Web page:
34. During the Marian Year, in cases when a group of faithful has celebrated the sacrament of penance and it is followed by the celebration of the eucharist, if it is allowed by the discipline of the rubrics, it would not be out of place to celebrate the Mass of the Blessed Virgin Mary, Mother of Reconciliation.(68)

The Sacrament of the Anointing of the Sick

35. In his mercy, Jesus "has borne our griefs and carried our sorrows" (Is 53:4) and has instituted the sacrament of the anointing of the sick so that the sick person, through the faith and rite of the Church, can meet with him, the Savior of the whole person. The faithful, then, acknowledge in the Blessed Virgin the "generous companion"(69) of the Redeemer and the "woman of sorrows" (cf. Lk 2:35-48) and knowing her maternal participation in human sufferings, have recourse to her invoking her as Health of the Sick.

36. The priests, based on solid experience, are accustomed to exhort the sick not only to pray to the Lord, but also to have recourse to the intercession of the Blessed Virgin asking for their health, the disposition to fulfill the will of God and to receive fruitfully the Sacraments that in a different way are also a part of the pastoral care of the sick, namely, Penance, Anointing, and the Eucharist.

37. In the renewed pastoral the Sacrament of anointing the sick is celebrated in parishes, hospitals, and during rest and convalescent hours also in a communitarian way. This is a practice that must be encouraged whenever there exist adequate conditions.

By the way, it is worth taking into account the fact that the Marian shrines have been seen to be particularly fitting places for the communitarian celebration of the sacrament of the sick. As a matter of fact, the sick or aged pilgrims, after being duly prepared, participate in it with excellent disposition of spirit in the communitarian celebration of the anointing of the sick.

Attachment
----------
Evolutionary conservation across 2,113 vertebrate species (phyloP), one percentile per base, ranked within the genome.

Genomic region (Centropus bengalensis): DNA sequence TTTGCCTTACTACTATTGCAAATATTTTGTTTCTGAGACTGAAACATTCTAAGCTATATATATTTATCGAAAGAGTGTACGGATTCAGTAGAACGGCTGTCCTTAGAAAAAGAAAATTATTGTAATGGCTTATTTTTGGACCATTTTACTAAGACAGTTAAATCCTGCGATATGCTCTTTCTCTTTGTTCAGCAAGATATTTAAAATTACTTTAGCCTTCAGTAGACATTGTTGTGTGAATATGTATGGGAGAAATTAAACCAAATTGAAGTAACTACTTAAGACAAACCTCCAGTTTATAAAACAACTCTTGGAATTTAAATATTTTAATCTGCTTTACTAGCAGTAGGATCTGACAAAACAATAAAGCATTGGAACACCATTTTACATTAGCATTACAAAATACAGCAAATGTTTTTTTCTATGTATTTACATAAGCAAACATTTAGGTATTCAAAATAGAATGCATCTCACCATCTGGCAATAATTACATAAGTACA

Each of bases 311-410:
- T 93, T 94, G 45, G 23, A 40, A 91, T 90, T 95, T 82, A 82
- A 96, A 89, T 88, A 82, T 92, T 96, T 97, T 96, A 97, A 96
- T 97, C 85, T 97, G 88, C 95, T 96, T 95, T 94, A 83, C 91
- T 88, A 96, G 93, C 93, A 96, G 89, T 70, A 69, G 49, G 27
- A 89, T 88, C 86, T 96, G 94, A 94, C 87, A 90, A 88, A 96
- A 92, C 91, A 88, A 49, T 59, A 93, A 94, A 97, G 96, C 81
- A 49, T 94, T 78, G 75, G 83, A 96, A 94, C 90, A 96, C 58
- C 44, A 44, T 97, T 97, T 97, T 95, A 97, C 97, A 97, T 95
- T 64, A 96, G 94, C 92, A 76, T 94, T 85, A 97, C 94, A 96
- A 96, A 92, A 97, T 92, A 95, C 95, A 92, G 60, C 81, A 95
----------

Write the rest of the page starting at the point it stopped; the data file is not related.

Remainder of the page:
For the communitarian celebration in the Marian shrines it would be useful to keep in mind that:

  • Easter time, liturgically, is the most meaningful period because it orients the faithful to understand the ultimate meaning of the sacrament, namely the full configuration of the Christian with the risen Christ.
  • when the anointing takes place during the eucharistic celebration, it seems the most appropriate formulary is the one of the Mass of Blessed Virgin Mary, Health of the Sick,(70) whose readings besides coincide with those of the Mass For the Sick.(71)

38. The invoking of the Blessed Virgin in favor of the sick becomes more pressing when the hour of passing away becomes more imminent. On the lips of the sick person, the prayer he has said so often during his life comes spontaneously: "Holy Mary, Mother of God, pray for us, sinners, now and at the hour of our death." The liturgical text itself proposes several Marian invocations,(72) as well as the singing of the Salve Regina, in which is asked of the Blessed Virgin to show us "after this our exile," Jesus, the fruit of her womb.

The Sacrament of Orders

39. During the time of preparation for the reception of the Sacrament of Orders in its various stages, as we know from various testimonies, the candidate in his personal prayer elevates his thoughts frequently to the Blessed Virgin, Seat of Wisdom, and mother of the Good Shepherd. He does so either because he recognizes an intervention of the Mother of the Lord in the grace of the vocation, or because he places it under her protection. Often, the ecclesial community is invited to pray to the Blessed Virgin asking her to take good care of the ones who, by the sacrament of Orders, have become "ministers of Christ and administrators of the mysteries of God." (1 Cor 4:1)